Submitted to: Lecture
Publication Type: Abstract only
Publication Acceptance Date: 1/26/2013
Publication Date: N/A
Citation: Interpretive Summary:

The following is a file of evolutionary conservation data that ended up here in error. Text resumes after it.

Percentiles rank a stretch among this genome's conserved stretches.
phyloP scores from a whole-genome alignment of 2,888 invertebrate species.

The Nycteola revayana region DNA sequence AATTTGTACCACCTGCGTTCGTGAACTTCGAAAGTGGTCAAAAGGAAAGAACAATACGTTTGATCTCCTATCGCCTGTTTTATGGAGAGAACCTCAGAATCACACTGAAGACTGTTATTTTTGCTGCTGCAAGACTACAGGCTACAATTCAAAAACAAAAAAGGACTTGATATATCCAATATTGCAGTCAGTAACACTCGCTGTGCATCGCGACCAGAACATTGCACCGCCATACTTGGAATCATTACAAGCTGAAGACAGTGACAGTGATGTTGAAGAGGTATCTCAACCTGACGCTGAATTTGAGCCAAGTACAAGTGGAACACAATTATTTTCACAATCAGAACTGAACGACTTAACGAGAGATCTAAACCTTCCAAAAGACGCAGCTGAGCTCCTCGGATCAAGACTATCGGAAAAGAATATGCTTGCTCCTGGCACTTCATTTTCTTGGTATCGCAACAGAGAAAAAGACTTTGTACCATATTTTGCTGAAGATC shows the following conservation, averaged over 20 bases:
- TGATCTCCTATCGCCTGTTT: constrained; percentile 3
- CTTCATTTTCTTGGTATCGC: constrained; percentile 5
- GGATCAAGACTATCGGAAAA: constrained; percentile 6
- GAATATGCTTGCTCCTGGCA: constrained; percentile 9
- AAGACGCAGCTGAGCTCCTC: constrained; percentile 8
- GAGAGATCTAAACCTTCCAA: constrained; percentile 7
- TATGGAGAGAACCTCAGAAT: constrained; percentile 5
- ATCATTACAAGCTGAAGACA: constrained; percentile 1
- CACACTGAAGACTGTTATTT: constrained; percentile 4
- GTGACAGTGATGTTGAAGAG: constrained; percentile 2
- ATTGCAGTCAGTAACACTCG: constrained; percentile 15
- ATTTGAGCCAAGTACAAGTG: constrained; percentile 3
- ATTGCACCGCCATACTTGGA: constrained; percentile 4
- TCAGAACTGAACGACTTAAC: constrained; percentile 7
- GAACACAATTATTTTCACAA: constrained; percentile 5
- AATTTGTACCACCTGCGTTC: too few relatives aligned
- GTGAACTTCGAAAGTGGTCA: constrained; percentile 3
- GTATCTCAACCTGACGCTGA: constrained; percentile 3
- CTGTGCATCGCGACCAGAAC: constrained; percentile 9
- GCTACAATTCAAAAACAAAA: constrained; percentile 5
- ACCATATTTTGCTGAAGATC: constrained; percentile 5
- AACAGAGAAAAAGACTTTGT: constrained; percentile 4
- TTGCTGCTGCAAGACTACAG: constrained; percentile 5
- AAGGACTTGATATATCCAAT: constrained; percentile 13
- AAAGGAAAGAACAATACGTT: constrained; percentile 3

Technical Abstract: Metagenomics addresses the collective genetic structure and functional composition of a microbial community at its native habitat. This approach has emerged as a powerful tool to study the structure and function of the microbiota for the past few years and is revolutionizing studies of microbial ecosystems and microbial diversity. The broad application potentials of metagenomics originate from the capacity and function of microorganisms. Microbes dominate our planet and make up ~ 50% of the Earth’s biomass. While residing in almost any environment, including those we humans consider “extreme”, microorganisms perform a critical function at both global and localized scale, producing nutrients and converting matter essential for survival and flourishing of all organisms. The realization that much of humanity is affected by the microorganisms residing in our body is having a profound impact on biomedical research. While a significant amount of knowledge on habitat-specific diversity and functionality in the gut microbiota has been accumulated, much of microbial diversity in the environment has not been systematically explored. Practical relevance of identifying biotic and abiotic factors responsible for temporal and spatial variations in the microbiota composition will be emphasized. Moreover, recent advancements in ultra-low cost sequencing technologies and bioinformatics tools and database resources, such as the development of a de novo metagenomics-specific short read assembler, as well as numerous challenges will be discussed.